By Published on .

Cholesterol is definitely on the outs. Restaurants tout low-fat foods and cholesterol counts are monitored as closely as new wrinkles and gray hairs.

So, why haven't ads for new cholesterol-lowering drugs been clogging up the airwaves a la Claritin or Rogaine before it went over-the-counter?

For one thing, "There is no background on whether DTC advertising is going to work in this category," says Alex Zisson, a pharmaceutical industry analyst with Hambrecht & Quist. "For drug companies in general, it is very difficult to calculate the return on investment of DTC advertising, [and] it just isn't clear whether DTC ads work especially well for symptom-less diseases like high cholesterol."


Mr. Zisson points out that the leading drug in the category -- Warner-Lambert Co.'s Lipitor -- reached the No. 1 spot with almost no consumer advertising while Bristol-Myers Squibb Co.'s Pravachol and Merck & Co.'s Zocor "seem to be struggling with the results they are getting."

Between January and November of last year, Lipitor was the runaway leader in the category with about 22 million prescriptions written, according to IMS Health. Zocor came in second at 16.8 million and Pravachol third at about 11.5 million. Together, the three drugs hold about 85% of $6 billion business.

Lipitor has just thrown its hat into the DTC ring with the launch last month of a national TV and print campaign. Print ads broke in a variety of national magazines, some newspapers, USA Weekend and Parade. The TV campaign is heavily weighted to national network programming; the first TV spot ran during NBC's "ER" on Feb. 25. Bates Worldwide's Healthcom, New York, handles creative; J. Walter Thompson USA, New York, buys media.


"We have really spent the last two years [since the product launch] solely marketing to doctors," explains Robert Ehrlich, senior director of DTC communications for Warner-Lambert. "We decided to wait and let Lipitor establish itself in the medical community . . . Before any ads hit, we were already No. 1 in the category."

The campaign uses the tagline, "The lower numbers you are looking for." It was tested last year in regional markets including Dallas, Kansas City, Milwaukee and Philadelphia. Separate TV spots target men and women; print ads target both.

Originally, the TV spot now aimed at women was intended to appeal to both genders, explains Howard Courtemansche, exec VP at Bates. But in test the agency discovered that the spot "skewed more toward women . . . there was not a huge disparity but there was enough" to call for the creation of a second spot with a male sufferer.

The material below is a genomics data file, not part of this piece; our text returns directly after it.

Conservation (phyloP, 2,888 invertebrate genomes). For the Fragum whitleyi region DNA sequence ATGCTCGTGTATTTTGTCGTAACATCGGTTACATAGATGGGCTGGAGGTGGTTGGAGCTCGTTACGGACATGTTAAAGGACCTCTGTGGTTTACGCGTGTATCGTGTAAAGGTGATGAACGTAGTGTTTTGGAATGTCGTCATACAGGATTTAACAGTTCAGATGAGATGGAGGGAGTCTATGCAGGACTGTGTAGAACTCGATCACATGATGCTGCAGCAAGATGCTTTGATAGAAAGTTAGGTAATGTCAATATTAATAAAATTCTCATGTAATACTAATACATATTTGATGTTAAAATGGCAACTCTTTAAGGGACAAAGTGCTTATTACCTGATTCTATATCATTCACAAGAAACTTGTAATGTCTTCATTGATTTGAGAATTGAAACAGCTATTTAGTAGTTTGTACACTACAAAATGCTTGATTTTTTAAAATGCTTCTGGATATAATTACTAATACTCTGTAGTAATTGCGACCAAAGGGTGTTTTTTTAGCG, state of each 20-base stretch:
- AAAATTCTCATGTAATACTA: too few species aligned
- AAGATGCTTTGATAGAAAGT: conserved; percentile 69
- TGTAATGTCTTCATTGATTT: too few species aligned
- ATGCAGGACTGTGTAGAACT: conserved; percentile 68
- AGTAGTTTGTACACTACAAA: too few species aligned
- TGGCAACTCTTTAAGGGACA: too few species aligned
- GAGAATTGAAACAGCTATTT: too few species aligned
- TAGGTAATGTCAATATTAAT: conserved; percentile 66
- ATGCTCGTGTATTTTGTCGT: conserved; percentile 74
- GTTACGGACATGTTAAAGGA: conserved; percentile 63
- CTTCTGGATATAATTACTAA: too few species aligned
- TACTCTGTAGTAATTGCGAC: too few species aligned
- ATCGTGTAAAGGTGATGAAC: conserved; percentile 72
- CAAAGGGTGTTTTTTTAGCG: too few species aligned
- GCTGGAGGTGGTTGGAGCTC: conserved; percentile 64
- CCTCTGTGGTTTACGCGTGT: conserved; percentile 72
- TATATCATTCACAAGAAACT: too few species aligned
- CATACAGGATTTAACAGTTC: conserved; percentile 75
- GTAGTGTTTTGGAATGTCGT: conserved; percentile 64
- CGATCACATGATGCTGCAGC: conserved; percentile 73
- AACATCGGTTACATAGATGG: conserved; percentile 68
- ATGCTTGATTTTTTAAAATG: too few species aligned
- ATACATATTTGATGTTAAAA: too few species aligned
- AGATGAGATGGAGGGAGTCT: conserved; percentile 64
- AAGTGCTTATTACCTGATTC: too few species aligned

Mr. Ehrlich would not discuss media spending or how long the campaign is set to run, saying only that it will be "a major educational effort in the category."

A typical DTC campaign, according to Mr. Zisson, will cost $30 million to $40 million -- a fraction of the overall sales effort. It is probably a pretty safe bet that Warner-Lambert will be spending at least that much.

Mr. Ehrlich says that while there are currently between 6 million and 8 million people in the U.S. using some kind of cholesterol-lowering drug, the condition is so widespread that "there are probably 50 million-plus people that need treatment -- and that figure might be as high as 70 million to 80 million."

Merck & Co. would not discuss any aspects of its campaign for Zocor and declined to return phone calls. According to Competitive Media Reporting, Merck spent $39.2 million in media for Zocor from January through November 1998, compared with $44 million for the same period in 1997.

According to CMR, Pravachol was backed by $62 million in media for January-November 1998, a decrease from $66.5 million in same period of 1997. Lipitor, on the other hand, was backed by a total of just $6.3 million in media last year and spent nothing at all in 1997.

Hament Shah, a healthcare analyst with HKS & Co., believes that Zocor and Pravachol will be cutting back on DTC advertising "big-time" this year.

He points out that while campaigns last year by both drugs "were expanding the market, most of the benefit went to Warner-Lambert, which had been focusing on marketing to doctors. In less than two years, Lipitor went from fifth place to an incredible 43%-44% share in the category."


And there's the rub: According to IMS Health, in 1997 and 1998 Lipitor spent about $53 million on representatives' efforts to reach doctors in their offices and at hospitals -- in line with competitors.

"Remember these ads may motivate patients to go and have their cholesterol checked, but the decision-making process lies with physicians," Mr. Shah notes.

Pravachol, he says, "was the most aggressive a little while ago, but I haven't seen anything from them in months."

However, Mr. Shah points out, it makes sense for Lipitor to launch now because "Warner-Lambert's interest as the dominant player now is to begin to expand that

Most Popular
In this article: